Archive for the ‘Labor’ Category

Top 4 All Time Favorite Pregnancy Books!

Thursday, September 6th, 2012

There are countless pregnancy, childbirth, and parenting books available. I remember going to the bookstore shortly after finding out I was pregnant with my first child. I stood there browsing the section of pregnancy books. Despite the large selection I didn’t really find one that grabbed me. Granted I didn’t exactly know what I was looking for; ideally I wanted to find a book that would help guide me through the entire novel experience of pregnancy and childbirth. How that actually translated into a written book I had no clue. I just assumed all women needed such a guide so surely it existed? I left the store with a generic “Your Pregnancy Week by Week” style book in hand. It showed pictures of baby’s development and listed corresponding symptoms I would likely experience. All in all it was a rather drab and clinical perspective on pregnancy. Furthermore it did absolutely nothing to prepare me for childbirth or mothering. It was not at all the magical guide I was hoping for.

Fast forward  six and half years later: I have now read many, many books on the topic and decided to come up with a list of Top 4 All Time Favorite Pregnancy Books to share with you. That way you can bypass all the monotonous, uninspiring pregnancy books and go straight to the good stuff! 🙂

1. Birthing From Within by Pam Engalnd – If you only read one book your entire pregnancy, THIS is the one I would suggest. Birthing From Within looks at birth as a rite of passage. Unlike many pregnancy books that focus on the purely factual information regarding childbirth (stages of labor, dilation, pain management options, etc), Birthing From Within gives women tools to prepare emotionally and spiritually for childbirth. A large section of the book is devoted to Birth Art, which many “non-artsy” people (myself included) initially write off or even skip over. But let me assure you, it’s powerful stuff! Why? When a woman is in labor, she is operating in her right brain. She is primitive, uninhibited, free, raw, reflexive, wild, loud, and naked both physically and emotionally. She is her true self. Ironically most women attempt to prepare themselves for giving birth by stimulating their left brain. They will read tedious books, attend highly structured birth education classes, or talk with other
women who have given birth. Valuable information is missed if we only perceive birth in our left brains. Birthing From Within provides suggested activities that will actively engage your right brain. It is unlike any other childbirth preparation approach out there, but among one of the best in my opinion.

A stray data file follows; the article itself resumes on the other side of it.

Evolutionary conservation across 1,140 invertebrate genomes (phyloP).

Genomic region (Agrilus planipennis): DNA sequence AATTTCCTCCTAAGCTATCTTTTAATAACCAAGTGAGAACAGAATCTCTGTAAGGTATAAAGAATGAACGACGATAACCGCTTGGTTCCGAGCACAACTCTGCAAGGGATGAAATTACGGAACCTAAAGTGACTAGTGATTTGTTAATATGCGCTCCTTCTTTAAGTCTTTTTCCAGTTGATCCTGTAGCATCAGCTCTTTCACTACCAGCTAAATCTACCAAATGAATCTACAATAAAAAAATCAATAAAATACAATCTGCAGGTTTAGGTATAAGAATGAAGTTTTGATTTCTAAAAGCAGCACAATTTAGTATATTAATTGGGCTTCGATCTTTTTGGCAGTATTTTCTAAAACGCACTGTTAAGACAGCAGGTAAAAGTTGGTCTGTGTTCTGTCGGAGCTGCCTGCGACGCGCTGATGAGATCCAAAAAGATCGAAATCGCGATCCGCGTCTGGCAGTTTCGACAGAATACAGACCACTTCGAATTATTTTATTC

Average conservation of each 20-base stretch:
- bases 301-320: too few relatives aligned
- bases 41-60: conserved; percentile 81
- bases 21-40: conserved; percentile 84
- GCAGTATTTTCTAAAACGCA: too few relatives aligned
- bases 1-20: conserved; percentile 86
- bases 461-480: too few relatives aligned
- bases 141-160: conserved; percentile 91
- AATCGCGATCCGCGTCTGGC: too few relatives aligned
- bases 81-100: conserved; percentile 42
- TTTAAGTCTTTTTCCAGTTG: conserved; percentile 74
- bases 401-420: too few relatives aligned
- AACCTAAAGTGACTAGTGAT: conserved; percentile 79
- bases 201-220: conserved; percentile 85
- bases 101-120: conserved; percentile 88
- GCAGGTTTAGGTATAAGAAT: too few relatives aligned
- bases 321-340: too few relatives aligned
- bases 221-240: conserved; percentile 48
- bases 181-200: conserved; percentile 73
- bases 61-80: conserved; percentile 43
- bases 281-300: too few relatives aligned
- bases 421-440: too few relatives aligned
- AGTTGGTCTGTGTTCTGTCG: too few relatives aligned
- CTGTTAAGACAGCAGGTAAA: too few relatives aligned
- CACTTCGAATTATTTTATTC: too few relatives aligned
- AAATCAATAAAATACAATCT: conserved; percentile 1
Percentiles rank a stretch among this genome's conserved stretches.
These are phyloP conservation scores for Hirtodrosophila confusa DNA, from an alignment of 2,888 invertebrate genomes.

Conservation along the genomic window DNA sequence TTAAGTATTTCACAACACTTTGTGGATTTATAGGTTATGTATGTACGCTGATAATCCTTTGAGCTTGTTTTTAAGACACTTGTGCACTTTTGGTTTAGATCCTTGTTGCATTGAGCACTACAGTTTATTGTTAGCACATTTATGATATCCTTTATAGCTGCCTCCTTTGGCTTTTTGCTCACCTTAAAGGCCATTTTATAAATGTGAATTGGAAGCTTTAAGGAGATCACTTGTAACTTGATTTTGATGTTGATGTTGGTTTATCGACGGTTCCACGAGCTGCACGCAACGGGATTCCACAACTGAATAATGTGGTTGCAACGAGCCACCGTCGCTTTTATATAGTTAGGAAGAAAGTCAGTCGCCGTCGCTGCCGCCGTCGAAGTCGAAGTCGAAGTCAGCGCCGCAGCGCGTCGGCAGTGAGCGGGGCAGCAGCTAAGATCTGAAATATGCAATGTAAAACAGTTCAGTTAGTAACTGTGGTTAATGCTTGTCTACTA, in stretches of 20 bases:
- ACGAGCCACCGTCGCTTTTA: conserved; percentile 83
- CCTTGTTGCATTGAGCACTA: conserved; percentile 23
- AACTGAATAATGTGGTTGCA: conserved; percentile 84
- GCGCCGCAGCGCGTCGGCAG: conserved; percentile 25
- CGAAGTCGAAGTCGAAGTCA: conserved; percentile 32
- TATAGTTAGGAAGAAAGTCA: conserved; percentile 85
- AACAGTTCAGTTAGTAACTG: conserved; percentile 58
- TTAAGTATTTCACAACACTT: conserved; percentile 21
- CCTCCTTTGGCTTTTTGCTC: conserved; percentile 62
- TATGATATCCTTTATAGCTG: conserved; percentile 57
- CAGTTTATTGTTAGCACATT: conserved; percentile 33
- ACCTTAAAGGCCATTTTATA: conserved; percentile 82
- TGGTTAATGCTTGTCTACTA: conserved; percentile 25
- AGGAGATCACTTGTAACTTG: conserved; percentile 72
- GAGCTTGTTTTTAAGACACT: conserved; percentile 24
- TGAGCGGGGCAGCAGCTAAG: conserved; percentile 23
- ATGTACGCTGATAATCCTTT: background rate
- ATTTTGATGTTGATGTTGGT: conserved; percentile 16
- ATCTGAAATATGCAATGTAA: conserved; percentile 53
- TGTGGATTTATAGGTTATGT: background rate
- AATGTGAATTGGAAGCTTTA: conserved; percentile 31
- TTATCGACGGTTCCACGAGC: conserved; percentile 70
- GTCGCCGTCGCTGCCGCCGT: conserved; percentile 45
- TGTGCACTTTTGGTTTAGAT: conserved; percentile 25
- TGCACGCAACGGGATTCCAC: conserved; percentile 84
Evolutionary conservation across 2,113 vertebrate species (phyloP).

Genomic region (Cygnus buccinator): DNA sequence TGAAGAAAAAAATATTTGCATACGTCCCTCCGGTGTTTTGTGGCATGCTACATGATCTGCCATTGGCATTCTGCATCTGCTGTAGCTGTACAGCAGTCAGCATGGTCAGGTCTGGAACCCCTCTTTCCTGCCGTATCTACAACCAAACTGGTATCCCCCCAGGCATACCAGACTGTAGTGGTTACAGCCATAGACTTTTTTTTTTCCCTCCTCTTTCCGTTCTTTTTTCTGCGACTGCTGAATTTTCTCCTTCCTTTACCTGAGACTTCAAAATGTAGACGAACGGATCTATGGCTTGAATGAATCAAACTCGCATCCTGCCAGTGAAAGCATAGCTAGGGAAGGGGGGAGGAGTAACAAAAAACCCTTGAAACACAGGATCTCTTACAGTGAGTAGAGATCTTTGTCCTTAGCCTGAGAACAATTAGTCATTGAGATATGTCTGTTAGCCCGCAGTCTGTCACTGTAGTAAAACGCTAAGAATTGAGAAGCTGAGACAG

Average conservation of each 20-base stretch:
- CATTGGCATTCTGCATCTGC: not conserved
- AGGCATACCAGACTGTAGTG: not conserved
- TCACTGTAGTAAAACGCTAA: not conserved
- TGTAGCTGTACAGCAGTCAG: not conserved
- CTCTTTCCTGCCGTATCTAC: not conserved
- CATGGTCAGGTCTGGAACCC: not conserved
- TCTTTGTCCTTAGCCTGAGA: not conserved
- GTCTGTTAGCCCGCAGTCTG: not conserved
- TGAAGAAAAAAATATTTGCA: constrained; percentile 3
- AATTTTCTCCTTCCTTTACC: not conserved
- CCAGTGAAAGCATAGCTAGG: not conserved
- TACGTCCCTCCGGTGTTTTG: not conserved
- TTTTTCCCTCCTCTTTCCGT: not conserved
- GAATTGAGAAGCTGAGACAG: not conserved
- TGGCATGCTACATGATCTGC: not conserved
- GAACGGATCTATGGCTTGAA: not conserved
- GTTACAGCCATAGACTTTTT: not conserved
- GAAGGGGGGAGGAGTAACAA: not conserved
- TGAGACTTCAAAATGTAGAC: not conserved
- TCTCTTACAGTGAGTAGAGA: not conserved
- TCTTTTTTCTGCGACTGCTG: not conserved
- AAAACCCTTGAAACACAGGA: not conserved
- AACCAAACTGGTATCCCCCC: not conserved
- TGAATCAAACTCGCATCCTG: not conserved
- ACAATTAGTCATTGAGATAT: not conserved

2. Mother Rising: The Blessingway Journey into Motherhood by Yana Cortlund, Barb Lucke, and Donna Miller Watelet – This book is plentiful with ideas on honoring the pregnant mother with a Blessingway Ceremony. Like Birthing From Within, Mother Rising acknowledges birth as a rite of passage; one that should be celebrated with ritual and tradition. Because Blessingway Ceremonies are not very common in our culture, many women are unsure how to create such a ceremony. This book gives very detailed and specific information on planning a blessingway ceremony, even down to suggested scripts. One thing I liked about the book is I felt it could also appeal to someone who prefers more of a modern day”baby shower” but wants to include some elements of a blessingway. Reading through the book made me feel deeply connected to women near and far, past and present. It impressed upon me the importance of celebrating and honoring the pregnant journey in a very special way.

3. The Attachment Parenting Book by William and Martha Sears – I felt this book was a fantastic read for my husband. It provides a very direct, easy to understand and apply, description of the main tenets of attachment parenting. Additionally it is a relatively quick read. The information is so accessible and therefore easy to remember. I highly recommend it as both an introductory and summary of the Attachment Parenting philosophy, especially for those that want straightforward information.



4. The Womanly Art of Breastfeeding by La Leche League International – For me this book is THE breastfeeding book. It is simply overflowing with evidence based information about breastfeeding.  In fact it’s not a book I would pick up and read cover to cover. There is just too much information to process at one time. I tend to use it more as a guide or reference book when I have a questions for myself or from a friend. However I would recommend reading the first two parts; planning to breastfeed and the early months of breastfeeding at some point during pregnancy so you can approach breastfeeding armed with solid information.

So there you have it….my 4 favorite pregnancy books. 🙂 What books are among your favorites for pregnant women?


Fan Photo Friday: Welcoming Baby!

Thursday, August 2nd, 2012

Okay if you don’t already have baby fever, I think you might after this Fan Photo Friday! First a BIG congrats to Mom’s Milk Boutique co-owner Bonnie who gave birth to her son, Montgomery, on July 31. Welcome to the world little one! 🙂